Model building is essentially recreatin g realistic history you can hold in your hand. The miniature in your hands is there because th ere was a real or imagined prototype (the real thing). When you are successful as a m od eler, it takes virtually no imagination to
model can be defined, th en , as a model where there is nothin g about that model that makes it look like a model.
and weathering. Th ere are,h owever, en ough limited-run re sin ,p la st ic, and conversion kits that you can likely buy the shapes you n eed.
and hand-paint the markings of the proto - type. The hobby manufacturers have gone a step further in the last decade or so to make it possible for just about anyone to match the specific colors and markings of aircraft and armor. The perfection of the airbrush
now available to anyon e, not just the profes-
sional artists who were the first customers
models because you can mix the colors with thinner and apply them as \u201cvirtual dust\u201d in a p rocess very much like the exposure to th e conditions of the real- world colors of
We can help you find the materials and all the techniques you need,including many alternatives, on these pages. Th eth ird
th ey build their models as their \u201cworksh op.\u201d I prefer to call it a studio as in \u201cartist\u2019s studio.\u201d Traditional advice is to recommend a perfectly clean and well-illuminated room dedicated to the building of models. The reality, h owever, is that some of the best modelers work at a desk in their den and the area looks like a bomb armed with paint and pieces of plastic has just exploded. No one but your immediate family is going to judge how neat or ord erly your area must be.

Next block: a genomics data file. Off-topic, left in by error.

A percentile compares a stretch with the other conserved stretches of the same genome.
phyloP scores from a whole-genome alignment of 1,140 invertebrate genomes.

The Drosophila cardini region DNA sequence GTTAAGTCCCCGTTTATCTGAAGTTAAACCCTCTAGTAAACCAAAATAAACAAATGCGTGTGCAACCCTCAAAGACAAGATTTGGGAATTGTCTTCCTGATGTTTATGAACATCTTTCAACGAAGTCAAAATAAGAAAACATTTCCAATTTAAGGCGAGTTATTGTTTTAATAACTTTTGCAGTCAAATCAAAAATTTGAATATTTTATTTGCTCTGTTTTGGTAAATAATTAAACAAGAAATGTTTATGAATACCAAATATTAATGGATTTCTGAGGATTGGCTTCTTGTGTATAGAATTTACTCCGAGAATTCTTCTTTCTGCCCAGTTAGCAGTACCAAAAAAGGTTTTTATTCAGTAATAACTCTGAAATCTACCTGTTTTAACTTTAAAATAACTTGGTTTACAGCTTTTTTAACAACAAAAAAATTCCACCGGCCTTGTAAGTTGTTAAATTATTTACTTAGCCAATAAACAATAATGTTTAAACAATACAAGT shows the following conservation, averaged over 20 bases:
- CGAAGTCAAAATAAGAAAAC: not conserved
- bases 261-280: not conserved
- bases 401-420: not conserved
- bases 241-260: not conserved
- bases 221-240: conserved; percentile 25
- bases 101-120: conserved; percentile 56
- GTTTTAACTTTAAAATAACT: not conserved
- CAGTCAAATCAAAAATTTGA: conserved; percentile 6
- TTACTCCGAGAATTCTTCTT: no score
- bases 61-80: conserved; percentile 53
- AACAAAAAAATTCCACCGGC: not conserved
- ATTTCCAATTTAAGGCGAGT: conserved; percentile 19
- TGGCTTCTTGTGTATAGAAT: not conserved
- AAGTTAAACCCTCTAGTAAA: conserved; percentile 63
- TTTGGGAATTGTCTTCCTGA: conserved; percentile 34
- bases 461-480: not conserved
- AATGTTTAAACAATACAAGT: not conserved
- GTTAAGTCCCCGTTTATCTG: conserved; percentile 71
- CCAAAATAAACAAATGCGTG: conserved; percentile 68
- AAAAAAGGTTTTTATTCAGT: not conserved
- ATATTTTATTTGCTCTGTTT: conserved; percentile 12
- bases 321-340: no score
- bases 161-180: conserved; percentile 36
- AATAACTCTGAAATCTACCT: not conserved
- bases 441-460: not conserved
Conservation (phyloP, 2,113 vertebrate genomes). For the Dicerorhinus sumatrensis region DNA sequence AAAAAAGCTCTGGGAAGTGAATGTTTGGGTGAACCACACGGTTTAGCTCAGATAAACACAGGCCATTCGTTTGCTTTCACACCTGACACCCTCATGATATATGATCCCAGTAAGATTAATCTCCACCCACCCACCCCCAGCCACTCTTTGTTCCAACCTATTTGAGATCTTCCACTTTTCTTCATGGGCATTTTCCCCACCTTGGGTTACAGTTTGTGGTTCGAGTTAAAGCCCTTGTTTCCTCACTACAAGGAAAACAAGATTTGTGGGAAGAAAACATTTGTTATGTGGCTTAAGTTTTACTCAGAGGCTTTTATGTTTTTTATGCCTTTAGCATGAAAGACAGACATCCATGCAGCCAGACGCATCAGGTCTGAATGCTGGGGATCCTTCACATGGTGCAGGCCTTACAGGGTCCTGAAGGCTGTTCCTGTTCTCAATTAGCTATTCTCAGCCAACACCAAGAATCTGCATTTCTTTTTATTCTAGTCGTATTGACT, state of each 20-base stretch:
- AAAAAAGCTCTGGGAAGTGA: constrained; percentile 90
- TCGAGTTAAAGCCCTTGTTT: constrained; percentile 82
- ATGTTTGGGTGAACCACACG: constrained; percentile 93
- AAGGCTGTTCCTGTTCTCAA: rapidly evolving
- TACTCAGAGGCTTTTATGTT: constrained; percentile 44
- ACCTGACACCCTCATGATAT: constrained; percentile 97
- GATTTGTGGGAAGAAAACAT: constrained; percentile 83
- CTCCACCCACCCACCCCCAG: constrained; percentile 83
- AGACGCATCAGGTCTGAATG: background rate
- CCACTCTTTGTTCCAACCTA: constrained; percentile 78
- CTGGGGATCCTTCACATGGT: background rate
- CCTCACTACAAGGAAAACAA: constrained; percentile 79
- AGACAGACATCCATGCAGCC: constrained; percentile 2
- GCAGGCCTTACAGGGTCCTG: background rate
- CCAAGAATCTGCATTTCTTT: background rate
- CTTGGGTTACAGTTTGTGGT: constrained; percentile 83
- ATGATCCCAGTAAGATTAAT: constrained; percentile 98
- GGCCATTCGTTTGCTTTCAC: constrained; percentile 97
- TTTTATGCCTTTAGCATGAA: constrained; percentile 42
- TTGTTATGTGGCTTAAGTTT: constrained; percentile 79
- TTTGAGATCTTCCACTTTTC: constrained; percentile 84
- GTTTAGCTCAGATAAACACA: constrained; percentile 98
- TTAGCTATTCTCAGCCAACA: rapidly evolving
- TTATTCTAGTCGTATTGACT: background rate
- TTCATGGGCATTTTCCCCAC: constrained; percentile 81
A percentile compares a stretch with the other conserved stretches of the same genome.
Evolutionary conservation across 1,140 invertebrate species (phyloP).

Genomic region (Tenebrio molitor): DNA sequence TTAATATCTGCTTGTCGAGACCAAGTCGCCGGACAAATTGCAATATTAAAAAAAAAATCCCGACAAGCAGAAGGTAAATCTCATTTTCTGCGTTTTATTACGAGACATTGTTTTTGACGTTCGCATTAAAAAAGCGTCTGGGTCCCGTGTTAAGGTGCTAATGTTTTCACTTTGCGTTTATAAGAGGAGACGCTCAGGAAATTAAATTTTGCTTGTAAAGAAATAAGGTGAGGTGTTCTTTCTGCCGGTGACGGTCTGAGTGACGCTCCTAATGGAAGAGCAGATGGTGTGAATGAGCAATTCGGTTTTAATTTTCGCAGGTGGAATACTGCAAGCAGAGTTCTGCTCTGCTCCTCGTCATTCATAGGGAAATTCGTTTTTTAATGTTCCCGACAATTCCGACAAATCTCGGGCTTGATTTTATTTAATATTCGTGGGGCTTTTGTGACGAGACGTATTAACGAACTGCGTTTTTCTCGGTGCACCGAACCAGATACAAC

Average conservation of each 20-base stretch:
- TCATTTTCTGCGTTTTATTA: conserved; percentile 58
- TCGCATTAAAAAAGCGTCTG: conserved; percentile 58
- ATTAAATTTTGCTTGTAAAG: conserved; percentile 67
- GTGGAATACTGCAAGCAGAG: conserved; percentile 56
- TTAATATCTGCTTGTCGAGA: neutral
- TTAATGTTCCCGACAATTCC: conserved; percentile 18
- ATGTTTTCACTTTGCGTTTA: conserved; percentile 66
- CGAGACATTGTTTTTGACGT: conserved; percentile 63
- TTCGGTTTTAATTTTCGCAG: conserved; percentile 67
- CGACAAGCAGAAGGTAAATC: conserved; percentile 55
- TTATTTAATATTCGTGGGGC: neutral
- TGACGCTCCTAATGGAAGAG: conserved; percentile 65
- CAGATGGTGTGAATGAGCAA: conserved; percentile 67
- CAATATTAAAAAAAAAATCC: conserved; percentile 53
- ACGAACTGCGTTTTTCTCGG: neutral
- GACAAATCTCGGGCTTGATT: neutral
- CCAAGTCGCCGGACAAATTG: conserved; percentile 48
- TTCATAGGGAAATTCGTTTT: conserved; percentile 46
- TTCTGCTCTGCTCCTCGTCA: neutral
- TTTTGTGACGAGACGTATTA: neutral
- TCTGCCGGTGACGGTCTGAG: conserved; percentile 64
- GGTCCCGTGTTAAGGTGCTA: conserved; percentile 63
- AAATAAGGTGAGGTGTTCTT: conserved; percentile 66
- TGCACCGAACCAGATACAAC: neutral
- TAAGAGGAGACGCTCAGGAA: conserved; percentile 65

th ree sources so you are never working under a shadow. You can choose a couple of fluore sc e n t lights placed directly above and to the side
of the work area plus an incandescent \u201cspot\u201d light from a third dire ct io n . Or you can choose three fluorescen ts,th ree incandescents or
likely to get a better match for prototype colors under those lights. Incandescent or halogen lights all produce a warm enough light to be similar to natural lighting.
interfering with re a lit y. It is impossible to get really parallel lines or correctly aligned parts or even correctly aligned decals if your close-
glass, a headband with magnifying lenses or just a really good pair of magnifying glasses are helpful modeling tools. Some modelers take close-up photos of their work to help them catch any flaws in the models. Th at\u2019s a bit cumbersome when you can see the flaws just as clearly with the help of some on-the- spot magnification as you are building and
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